Facing Us

 Facing US

Amanda Johnston  


after Yusef Komunyakaa


My black face fades,
hiding inside black smoke.
I knew they'd use it,
dammit: tear gas.
I'm grown. I'm fresh.
Their clouded assumption eyes me
like a runaway, guilty as night,
chasing morning. I run
this way—the street lets me go.
I turn that way—I'm inside
the back of a police van
again, depending on my attitude
to be the difference.
I run down the signs
half-expecting to find
my name protesting in ink.
I touch the name Freddie Gray;
I see the beat cop's worn eyes.
Names stretch across the people’s banner
but when they walk away
the names fall from our lips.
Paparazzi flash. Call it riot.
The ground. A body on the ground.
A white cop’s image hovers
over us, then his blank gaze
looks through mine. I’m a broken window.
He’s raised his right arm
a gun in his hand. In the black smoke
a drone tracking targets:
No, a crow gasping for air.

Peanut Butter Is Why I Endorsed Jimmy Carter for President When I Was 2

Sebastian fixing dinner

Sebastian fixed dinner for the family for the first time, rather than simply helping.  He made peanut butter and jelly sandwiches.

This most common of children's food (which I've continued to eat all my life) actually plays a role in my very first political activity.

Back during the 1976 presidential election, when I was Sebastian's current age, because I loved peanut butter, I decided to support Jimmy Carter because he was a peanut farmer.  Oh, and I liked his wide grin.  Mom says I also asked questions about him and Ford, which surprised her.  

On election night, when he won, I decided I want to throw a victory party and invite the family.  With Mom's help I called all of the family and invited them over for peanut butter and jelly sandwiches the next day.  Then Mom and I made the sandwiches.  None of the family came, as they didn't take the call seriously.  I was deeply disappointed.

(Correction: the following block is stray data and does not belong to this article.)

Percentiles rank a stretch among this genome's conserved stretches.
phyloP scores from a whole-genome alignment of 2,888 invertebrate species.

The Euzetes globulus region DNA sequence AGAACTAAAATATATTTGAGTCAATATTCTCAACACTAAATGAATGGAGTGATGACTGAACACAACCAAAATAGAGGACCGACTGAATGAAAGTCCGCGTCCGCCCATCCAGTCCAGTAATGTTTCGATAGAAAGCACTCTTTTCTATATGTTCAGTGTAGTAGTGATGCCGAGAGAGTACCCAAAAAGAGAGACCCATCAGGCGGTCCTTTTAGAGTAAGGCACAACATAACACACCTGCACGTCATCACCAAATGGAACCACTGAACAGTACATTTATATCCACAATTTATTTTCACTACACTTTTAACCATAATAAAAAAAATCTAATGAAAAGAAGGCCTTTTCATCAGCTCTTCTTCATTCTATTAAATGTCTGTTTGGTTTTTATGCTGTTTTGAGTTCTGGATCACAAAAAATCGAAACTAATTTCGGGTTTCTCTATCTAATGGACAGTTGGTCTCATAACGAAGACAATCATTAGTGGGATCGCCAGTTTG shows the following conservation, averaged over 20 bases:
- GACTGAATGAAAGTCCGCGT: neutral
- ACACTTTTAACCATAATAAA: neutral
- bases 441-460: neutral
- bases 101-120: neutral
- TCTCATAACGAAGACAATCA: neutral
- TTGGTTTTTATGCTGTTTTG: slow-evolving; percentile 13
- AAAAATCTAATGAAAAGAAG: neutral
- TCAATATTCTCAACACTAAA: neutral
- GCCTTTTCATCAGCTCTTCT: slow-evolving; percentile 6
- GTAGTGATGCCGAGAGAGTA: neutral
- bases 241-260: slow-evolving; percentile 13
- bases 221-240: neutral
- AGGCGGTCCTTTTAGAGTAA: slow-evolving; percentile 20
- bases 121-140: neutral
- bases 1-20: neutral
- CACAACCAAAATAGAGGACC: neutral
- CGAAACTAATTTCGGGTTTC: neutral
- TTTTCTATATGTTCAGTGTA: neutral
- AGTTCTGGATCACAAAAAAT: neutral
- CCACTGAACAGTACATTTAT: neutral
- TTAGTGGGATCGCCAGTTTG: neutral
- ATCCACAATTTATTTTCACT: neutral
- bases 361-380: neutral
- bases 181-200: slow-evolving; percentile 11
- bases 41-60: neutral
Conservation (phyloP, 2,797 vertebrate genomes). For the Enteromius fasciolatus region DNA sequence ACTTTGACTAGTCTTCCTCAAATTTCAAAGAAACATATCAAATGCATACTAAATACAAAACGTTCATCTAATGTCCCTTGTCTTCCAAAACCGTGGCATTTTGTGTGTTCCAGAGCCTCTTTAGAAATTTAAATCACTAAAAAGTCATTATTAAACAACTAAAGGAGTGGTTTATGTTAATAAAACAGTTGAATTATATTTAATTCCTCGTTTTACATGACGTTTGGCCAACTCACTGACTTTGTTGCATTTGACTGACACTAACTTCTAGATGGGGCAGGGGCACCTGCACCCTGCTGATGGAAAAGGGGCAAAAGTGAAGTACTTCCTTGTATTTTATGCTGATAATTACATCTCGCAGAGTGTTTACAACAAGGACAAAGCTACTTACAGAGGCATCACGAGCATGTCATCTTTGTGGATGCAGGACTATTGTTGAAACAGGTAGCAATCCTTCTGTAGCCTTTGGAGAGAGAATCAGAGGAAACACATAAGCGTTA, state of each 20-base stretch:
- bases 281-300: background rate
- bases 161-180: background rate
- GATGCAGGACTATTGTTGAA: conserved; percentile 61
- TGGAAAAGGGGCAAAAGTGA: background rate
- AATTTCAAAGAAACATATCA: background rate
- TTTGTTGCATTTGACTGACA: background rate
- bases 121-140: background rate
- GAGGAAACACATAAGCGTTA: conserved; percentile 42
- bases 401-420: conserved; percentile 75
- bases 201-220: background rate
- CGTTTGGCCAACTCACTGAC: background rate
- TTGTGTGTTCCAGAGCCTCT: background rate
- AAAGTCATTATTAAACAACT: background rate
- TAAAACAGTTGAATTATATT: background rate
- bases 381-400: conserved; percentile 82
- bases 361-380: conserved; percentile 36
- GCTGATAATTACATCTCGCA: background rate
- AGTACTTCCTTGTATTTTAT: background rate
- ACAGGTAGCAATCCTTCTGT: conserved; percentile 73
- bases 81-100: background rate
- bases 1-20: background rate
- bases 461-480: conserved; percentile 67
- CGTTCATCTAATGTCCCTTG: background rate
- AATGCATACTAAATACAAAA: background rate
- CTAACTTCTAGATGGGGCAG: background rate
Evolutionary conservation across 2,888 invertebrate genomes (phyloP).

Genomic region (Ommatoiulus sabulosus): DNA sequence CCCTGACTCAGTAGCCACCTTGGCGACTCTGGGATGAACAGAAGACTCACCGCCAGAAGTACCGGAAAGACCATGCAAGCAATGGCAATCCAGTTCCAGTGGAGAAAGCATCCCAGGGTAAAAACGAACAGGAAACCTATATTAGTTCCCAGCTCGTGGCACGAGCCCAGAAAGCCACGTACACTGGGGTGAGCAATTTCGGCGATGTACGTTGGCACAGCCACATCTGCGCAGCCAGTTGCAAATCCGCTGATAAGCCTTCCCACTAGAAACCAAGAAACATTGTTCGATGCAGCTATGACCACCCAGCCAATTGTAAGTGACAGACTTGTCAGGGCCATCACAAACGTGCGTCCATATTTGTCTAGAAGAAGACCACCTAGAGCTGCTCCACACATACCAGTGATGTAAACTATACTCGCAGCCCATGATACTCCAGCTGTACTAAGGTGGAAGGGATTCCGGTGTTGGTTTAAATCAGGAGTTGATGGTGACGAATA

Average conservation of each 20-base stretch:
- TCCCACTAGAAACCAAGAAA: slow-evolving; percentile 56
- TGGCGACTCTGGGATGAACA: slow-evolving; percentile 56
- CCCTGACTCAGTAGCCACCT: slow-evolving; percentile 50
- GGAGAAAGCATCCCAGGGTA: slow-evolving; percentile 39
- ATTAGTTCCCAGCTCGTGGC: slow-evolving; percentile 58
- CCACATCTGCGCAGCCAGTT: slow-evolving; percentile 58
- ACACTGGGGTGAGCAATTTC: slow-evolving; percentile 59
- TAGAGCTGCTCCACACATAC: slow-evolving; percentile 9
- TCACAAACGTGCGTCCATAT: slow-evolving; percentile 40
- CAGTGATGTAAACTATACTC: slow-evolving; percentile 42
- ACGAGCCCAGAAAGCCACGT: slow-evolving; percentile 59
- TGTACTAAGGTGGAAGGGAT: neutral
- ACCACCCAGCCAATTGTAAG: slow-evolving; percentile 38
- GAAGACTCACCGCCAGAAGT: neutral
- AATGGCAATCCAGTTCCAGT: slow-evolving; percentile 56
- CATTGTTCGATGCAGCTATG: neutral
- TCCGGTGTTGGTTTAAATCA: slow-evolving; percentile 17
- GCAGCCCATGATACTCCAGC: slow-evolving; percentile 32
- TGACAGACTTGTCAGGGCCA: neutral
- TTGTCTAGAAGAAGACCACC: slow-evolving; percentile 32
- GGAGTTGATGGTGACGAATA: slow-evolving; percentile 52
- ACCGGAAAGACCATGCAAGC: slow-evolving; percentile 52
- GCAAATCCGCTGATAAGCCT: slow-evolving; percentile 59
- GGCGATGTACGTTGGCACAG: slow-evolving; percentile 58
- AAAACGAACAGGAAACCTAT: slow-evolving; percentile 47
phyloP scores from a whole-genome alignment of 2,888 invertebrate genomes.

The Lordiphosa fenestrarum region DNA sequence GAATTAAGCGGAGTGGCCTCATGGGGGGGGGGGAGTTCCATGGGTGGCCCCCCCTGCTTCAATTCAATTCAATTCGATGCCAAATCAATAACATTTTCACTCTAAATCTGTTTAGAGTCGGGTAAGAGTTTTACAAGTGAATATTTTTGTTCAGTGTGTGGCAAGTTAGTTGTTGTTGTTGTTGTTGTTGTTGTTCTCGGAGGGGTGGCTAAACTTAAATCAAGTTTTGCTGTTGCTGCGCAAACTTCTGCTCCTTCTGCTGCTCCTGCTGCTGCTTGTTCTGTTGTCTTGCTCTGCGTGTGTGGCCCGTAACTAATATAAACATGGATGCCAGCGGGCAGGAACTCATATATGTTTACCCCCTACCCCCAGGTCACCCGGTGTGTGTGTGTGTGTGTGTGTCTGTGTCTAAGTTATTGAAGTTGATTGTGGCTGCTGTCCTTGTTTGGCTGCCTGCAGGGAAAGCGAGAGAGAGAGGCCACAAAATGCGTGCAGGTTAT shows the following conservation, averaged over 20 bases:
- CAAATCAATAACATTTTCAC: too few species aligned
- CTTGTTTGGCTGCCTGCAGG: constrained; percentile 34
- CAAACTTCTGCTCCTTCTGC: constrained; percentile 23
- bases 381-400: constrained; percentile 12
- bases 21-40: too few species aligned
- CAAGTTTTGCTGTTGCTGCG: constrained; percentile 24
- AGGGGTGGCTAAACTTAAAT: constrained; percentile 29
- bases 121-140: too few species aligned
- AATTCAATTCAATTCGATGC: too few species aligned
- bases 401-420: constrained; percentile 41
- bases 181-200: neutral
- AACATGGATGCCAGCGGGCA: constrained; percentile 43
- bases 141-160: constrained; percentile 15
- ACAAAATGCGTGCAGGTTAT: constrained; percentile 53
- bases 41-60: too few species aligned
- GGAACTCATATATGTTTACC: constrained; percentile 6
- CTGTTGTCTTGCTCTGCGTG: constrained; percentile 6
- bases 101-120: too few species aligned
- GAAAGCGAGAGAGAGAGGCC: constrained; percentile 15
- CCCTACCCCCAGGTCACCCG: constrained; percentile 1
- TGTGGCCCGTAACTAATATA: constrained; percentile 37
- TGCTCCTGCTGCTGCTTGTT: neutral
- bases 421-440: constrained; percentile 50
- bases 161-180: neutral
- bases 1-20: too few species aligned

Miami, Oklahoma, where I grew up, wasn't far from Diamond, Missouri and the George Washington Carver National Monument.  That was a fun outing because he was known for inventing lots of uses for peanuts.

I have also always enjoyed peanut butter and banana sandwiches and think of them as more of a delicacy.  

And a favourite dessert was peanut butter and syrup, which we called "Peanut Butter Baby Food."

The previous post in this series talked about Poor People's Food--pickled pigs feet, fried chicken gizzards, and potatoes.

Poor People's Food

In the last post in this series, I wrote about beans and dumplings and how this originates as poor people's food that my family continued to eat even as they rose into the middle class.  

I e-mailed my mother asking her about favourite foods and family traditions and she echoed this theme when she wrote of her mother, "I’ll gross you out--a favorite of mom’s was pickled pig's feet. Once again poor people’s food."  I remember Mammoo eating her pickled pig's feet.  And it grossed me out as a kid.

Mammoo grew up in Arkansas, raised by her grandfather.  Her parents were divorced.  Her mother died in an institution around the age of thirty, and her father had run off and later died on the street in California.  Mammoo had been the cook for her grandfather and brother from childhood.

Besides the pinto beans with dumplings and cornbread, the other simple food I fondly remember from growing up was fried chicken gizzards.  Not gizzards served as an appetizer or side dish like you might get in a restaurant but gizzards as the main dish. 

These gizzards pictured here are ones I had last week when our family went to eat at Quick Bites Soul Food in Bellevue, Nebraska.


When Mom fried gizzards for supper she usually fixed potato salad as the side.  Mom's potato salad was mustard based and bright yellow. I love that potato salad and make it all the time in the summer. 

In ours the potatoes are smooth like mashed potatoes rather than chunky like in some.  And you add some mayonnaise, pickle juice, chopped pickles and scallions, and a dash of paprika.